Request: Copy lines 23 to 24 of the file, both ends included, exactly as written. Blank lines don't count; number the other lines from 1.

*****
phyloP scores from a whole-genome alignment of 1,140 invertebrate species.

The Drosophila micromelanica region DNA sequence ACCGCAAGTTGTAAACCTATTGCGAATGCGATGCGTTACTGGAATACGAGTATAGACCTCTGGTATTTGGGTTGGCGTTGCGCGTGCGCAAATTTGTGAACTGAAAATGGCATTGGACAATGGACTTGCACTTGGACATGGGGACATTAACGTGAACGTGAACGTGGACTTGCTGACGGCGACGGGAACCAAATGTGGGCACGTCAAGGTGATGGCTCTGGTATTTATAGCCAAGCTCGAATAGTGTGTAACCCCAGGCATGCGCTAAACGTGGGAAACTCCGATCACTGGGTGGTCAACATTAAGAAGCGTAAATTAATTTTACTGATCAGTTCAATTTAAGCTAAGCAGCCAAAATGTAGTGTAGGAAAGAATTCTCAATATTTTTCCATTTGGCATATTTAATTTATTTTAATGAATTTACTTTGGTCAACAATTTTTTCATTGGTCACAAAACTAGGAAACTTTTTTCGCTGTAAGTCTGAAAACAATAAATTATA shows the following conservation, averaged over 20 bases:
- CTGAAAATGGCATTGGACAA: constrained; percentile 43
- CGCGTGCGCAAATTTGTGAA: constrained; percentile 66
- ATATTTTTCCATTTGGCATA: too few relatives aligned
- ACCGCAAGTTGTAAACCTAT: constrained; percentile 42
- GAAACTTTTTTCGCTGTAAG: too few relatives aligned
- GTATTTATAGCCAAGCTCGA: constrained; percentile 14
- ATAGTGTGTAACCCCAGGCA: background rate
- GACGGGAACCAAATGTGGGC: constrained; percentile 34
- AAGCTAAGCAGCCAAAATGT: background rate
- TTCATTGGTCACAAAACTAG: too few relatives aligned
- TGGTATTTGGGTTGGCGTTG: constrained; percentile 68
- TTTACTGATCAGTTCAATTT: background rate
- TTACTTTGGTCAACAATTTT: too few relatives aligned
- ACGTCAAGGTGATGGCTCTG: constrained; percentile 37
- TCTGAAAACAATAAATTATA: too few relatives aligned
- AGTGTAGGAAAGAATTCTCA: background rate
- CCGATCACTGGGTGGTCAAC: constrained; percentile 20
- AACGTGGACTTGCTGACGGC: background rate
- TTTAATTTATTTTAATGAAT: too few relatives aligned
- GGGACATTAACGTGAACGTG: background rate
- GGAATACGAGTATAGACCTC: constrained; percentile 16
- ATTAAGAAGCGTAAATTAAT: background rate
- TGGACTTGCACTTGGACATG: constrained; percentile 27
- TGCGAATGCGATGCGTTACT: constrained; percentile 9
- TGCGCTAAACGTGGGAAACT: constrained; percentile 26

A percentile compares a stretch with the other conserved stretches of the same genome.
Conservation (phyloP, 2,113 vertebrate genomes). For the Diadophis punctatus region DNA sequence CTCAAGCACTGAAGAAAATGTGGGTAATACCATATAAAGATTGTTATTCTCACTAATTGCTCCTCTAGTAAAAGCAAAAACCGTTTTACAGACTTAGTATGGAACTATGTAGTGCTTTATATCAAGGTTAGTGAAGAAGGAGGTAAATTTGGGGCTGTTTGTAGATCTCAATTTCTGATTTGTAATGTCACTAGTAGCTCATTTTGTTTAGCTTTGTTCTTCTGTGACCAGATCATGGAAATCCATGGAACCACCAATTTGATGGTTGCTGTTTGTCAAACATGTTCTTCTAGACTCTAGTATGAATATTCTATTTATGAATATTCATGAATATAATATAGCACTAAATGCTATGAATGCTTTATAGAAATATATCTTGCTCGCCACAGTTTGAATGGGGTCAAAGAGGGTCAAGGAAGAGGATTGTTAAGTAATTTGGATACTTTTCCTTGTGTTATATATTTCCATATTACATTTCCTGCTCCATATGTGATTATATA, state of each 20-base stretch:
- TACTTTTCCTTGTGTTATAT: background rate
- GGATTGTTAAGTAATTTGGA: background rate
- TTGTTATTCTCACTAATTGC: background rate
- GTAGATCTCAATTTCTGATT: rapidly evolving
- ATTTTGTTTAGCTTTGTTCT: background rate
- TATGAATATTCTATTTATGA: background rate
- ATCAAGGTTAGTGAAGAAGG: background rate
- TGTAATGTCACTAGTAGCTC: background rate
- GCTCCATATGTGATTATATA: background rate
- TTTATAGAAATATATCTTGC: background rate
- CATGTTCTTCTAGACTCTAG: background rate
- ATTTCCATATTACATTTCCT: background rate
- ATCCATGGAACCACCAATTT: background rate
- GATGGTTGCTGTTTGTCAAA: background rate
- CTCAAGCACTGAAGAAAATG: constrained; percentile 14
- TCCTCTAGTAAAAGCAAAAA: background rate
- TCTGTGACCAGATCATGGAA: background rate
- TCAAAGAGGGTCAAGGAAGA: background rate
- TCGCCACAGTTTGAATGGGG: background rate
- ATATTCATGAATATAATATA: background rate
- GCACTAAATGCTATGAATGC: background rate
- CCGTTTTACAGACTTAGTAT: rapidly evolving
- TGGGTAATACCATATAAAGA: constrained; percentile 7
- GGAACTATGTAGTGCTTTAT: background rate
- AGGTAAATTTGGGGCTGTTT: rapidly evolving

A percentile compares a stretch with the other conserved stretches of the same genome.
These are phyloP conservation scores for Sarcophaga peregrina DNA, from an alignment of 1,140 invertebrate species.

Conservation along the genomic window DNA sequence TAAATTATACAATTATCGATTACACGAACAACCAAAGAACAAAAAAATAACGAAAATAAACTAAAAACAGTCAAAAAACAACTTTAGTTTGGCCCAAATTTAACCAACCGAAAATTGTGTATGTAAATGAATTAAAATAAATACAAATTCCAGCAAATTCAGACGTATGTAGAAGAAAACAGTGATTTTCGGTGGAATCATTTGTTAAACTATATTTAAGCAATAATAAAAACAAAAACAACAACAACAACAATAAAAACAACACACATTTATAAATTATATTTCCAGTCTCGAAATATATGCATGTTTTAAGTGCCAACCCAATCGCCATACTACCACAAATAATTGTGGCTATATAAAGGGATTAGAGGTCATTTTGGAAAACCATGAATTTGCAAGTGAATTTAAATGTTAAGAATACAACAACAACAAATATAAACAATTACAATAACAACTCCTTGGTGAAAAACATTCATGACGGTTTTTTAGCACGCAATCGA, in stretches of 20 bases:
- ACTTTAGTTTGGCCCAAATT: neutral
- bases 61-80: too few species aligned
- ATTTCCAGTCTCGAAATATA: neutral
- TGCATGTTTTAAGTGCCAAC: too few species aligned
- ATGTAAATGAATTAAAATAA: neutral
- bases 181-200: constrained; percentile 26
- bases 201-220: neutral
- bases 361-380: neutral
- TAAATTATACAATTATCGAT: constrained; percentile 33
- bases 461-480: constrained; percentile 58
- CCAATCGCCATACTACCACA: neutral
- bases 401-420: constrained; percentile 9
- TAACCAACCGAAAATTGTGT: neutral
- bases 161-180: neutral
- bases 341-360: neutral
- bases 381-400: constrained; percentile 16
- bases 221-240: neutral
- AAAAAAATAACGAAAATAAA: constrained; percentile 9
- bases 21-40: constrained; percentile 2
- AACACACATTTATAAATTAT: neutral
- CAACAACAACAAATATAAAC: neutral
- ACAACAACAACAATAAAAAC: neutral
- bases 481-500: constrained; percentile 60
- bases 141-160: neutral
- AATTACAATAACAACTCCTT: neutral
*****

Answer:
- GGAATACGAGTATAGACCTC: constrained; percentile 16
- ATTAAGAAGCGTAAATTAAT: background rate